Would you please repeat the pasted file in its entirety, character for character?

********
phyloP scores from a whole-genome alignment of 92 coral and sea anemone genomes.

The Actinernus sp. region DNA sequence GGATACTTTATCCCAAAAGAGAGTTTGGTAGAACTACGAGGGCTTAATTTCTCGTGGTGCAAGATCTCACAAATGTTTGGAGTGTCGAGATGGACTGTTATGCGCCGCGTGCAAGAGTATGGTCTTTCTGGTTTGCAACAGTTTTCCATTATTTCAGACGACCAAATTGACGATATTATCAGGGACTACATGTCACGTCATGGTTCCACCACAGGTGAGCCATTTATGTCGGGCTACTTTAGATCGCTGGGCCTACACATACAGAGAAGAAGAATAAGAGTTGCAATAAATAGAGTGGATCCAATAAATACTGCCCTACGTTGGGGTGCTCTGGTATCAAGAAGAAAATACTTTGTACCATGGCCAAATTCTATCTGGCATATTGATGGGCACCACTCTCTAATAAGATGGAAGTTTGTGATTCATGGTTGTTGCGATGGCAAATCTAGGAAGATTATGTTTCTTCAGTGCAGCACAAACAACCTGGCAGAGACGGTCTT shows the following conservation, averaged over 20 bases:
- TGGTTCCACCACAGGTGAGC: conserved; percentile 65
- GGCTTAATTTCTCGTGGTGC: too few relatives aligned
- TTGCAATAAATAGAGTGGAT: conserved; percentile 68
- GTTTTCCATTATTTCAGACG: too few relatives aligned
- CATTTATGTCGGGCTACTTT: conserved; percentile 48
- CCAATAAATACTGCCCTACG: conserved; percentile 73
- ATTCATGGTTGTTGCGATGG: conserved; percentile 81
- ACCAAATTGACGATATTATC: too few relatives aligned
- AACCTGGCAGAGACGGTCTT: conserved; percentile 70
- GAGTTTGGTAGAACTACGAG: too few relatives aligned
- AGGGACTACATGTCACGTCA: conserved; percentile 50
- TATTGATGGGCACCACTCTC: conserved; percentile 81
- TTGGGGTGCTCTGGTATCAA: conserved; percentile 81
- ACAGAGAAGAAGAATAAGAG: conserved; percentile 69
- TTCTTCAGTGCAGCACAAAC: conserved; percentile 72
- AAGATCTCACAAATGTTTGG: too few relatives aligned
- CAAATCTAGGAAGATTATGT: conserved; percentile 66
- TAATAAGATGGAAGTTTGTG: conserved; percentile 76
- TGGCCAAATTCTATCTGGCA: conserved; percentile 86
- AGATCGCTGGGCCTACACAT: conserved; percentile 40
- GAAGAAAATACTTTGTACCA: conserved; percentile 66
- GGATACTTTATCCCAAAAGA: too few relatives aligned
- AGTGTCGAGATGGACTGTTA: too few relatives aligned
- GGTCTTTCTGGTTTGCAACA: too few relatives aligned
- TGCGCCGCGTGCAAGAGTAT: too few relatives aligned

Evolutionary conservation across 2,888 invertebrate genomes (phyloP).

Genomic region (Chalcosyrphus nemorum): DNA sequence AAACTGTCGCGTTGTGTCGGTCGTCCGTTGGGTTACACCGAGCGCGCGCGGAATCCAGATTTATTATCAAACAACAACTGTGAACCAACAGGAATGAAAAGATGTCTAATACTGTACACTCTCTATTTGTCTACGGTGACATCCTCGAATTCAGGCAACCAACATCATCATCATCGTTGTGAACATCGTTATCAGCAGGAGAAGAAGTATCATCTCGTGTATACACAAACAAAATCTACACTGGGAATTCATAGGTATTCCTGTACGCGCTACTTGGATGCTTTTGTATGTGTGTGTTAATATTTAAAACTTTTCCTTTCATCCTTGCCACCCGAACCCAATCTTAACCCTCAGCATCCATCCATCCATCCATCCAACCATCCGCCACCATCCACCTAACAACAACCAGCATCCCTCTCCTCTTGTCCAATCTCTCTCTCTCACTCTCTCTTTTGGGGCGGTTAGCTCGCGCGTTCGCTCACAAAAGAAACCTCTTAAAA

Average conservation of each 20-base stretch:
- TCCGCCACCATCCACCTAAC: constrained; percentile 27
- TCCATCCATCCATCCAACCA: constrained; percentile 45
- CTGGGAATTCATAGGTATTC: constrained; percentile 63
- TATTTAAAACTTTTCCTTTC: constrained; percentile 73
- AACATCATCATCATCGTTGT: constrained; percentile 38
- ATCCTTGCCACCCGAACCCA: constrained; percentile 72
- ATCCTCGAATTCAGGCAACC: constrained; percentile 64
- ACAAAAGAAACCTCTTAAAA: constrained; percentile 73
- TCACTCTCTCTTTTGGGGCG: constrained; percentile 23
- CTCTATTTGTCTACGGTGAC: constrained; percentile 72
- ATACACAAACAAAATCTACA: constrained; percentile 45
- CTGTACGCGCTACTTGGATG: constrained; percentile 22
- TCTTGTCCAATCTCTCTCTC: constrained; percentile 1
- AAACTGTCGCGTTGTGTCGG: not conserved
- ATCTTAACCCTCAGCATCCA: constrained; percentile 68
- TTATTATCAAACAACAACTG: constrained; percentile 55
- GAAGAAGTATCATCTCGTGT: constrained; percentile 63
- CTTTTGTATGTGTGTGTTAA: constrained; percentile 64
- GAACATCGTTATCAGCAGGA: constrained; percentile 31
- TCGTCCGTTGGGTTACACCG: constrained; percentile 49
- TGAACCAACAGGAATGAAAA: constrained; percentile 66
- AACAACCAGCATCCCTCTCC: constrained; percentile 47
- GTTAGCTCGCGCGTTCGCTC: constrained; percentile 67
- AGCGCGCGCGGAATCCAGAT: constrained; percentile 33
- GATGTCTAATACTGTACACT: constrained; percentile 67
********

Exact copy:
phyloP scores from a whole-genome alignment of 92 coral and sea anemone genomes.

The Actinernus sp. region DNA sequence GGATACTTTATCCCAAAAGAGAGTTTGGTAGAACTACGAGGGCTTAATTTCTCGTGGTGCAAGATCTCACAAATGTTTGGAGTGTCGAGATGGACTGTTATGCGCCGCGTGCAAGAGTATGGTCTTTCTGGTTTGCAACAGTTTTCCATTATTTCAGACGACCAAATTGACGATATTATCAGGGACTACATGTCACGTCATGGTTCCACCACAGGTGAGCCATTTATGTCGGGCTACTTTAGATCGCTGGGCCTACACATACAGAGAAGAAGAATAAGAGTTGCAATAAATAGAGTGGATCCAATAAATACTGCCCTACGTTGGGGTGCTCTGGTATCAAGAAGAAAATACTTTGTACCATGGCCAAATTCTATCTGGCATATTGATGGGCACCACTCTCTAATAAGATGGAAGTTTGTGATTCATGGTTGTTGCGATGGCAAATCTAGGAAGATTATGTTTCTTCAGTGCAGCACAAACAACCTGGCAGAGACGGTCTT shows the following conservation, averaged over 20 bases:
- TGGTTCCACCACAGGTGAGC: conserved; percentile 65
- GGCTTAATTTCTCGTGGTGC: too few relatives aligned
- TTGCAATAAATAGAGTGGAT: conserved; percentile 68
- GTTTTCCATTATTTCAGACG: too few relatives aligned
- CATTTATGTCGGGCTACTTT: conserved; percentile 48
- CCAATAAATACTGCCCTACG: conserved; percentile 73
- ATTCATGGTTGTTGCGATGG: conserved; percentile 81
- ACCAAATTGACGATATTATC: too few relatives aligned
- AACCTGGCAGAGACGGTCTT: conserved; percentile 70
- GAGTTTGGTAGAACTACGAG: too few relatives aligned
- AGGGACTACATGTCACGTCA: conserved; percentile 50
- TATTGATGGGCACCACTCTC: conserved; percentile 81
- TTGGGGTGCTCTGGTATCAA: conserved; percentile 81
- ACAGAGAAGAAGAATAAGAG: conserved; percentile 69
- TTCTTCAGTGCAGCACAAAC: conserved; percentile 72
- AAGATCTCACAAATGTTTGG: too few relatives aligned
- CAAATCTAGGAAGATTATGT: conserved; percentile 66
- TAATAAGATGGAAGTTTGTG: conserved; percentile 76
- TGGCCAAATTCTATCTGGCA: conserved; percentile 86
- AGATCGCTGGGCCTACACAT: conserved; percentile 40
- GAAGAAAATACTTTGTACCA: conserved; percentile 66
- GGATACTTTATCCCAAAAGA: too few relatives aligned
- AGTGTCGAGATGGACTGTTA: too few relatives aligned
- GGTCTTTCTGGTTTGCAACA: too few relatives aligned
- TGCGCCGCGTGCAAGAGTAT: too few relatives aligned

Evolutionary conservation across 2,888 invertebrate genomes (phyloP).

Genomic region (Chalcosyrphus nemorum): DNA sequence AAACTGTCGCGTTGTGTCGGTCGTCCGTTGGGTTACACCGAGCGCGCGCGGAATCCAGATTTATTATCAAACAACAACTGTGAACCAACAGGAATGAAAAGATGTCTAATACTGTACACTCTCTATTTGTCTACGGTGACATCCTCGAATTCAGGCAACCAACATCATCATCATCGTTGTGAACATCGTTATCAGCAGGAGAAGAAGTATCATCTCGTGTATACACAAACAAAATCTACACTGGGAATTCATAGGTATTCCTGTACGCGCTACTTGGATGCTTTTGTATGTGTGTGTTAATATTTAAAACTTTTCCTTTCATCCTTGCCACCCGAACCCAATCTTAACCCTCAGCATCCATCCATCCATCCATCCAACCATCCGCCACCATCCACCTAACAACAACCAGCATCCCTCTCCTCTTGTCCAATCTCTCTCTCTCACTCTCTCTTTTGGGGCGGTTAGCTCGCGCGTTCGCTCACAAAAGAAACCTCTTAAAA

Average conservation of each 20-base stretch:
- TCCGCCACCATCCACCTAAC: constrained; percentile 27
- TCCATCCATCCATCCAACCA: constrained; percentile 45
- CTGGGAATTCATAGGTATTC: constrained; percentile 63
- TATTTAAAACTTTTCCTTTC: constrained; percentile 73
- AACATCATCATCATCGTTGT: constrained; percentile 38
- ATCCTTGCCACCCGAACCCA: constrained; percentile 72
- ATCCTCGAATTCAGGCAACC: constrained; percentile 64
- ACAAAAGAAACCTCTTAAAA: constrained; percentile 73
- TCACTCTCTCTTTTGGGGCG: constrained; percentile 23
- CTCTATTTGTCTACGGTGAC: constrained; percentile 72
- ATACACAAACAAAATCTACA: constrained; percentile 45
- CTGTACGCGCTACTTGGATG: constrained; percentile 22
- TCTTGTCCAATCTCTCTCTC: constrained; percentile 1
- AAACTGTCGCGTTGTGTCGG: not conserved
- ATCTTAACCCTCAGCATCCA: constrained; percentile 68
- TTATTATCAAACAACAACTG: constrained; percentile 55
- GAAGAAGTATCATCTCGTGT: constrained; percentile 63
- CTTTTGTATGTGTGTGTTAA: constrained; percentile 64
- GAACATCGTTATCAGCAGGA: constrained; percentile 31
- TCGTCCGTTGGGTTACACCG: constrained; percentile 49
- TGAACCAACAGGAATGAAAA: constrained; percentile 66
- AACAACCAGCATCCCTCTCC: constrained; percentile 47
- GTTAGCTCGCGCGTTCGCTC: constrained; percentile 67
- AGCGCGCGCGGAATCCAGAT: constrained; percentile 33
- GATGTCTAATACTGTACACT: constrained; percentile 67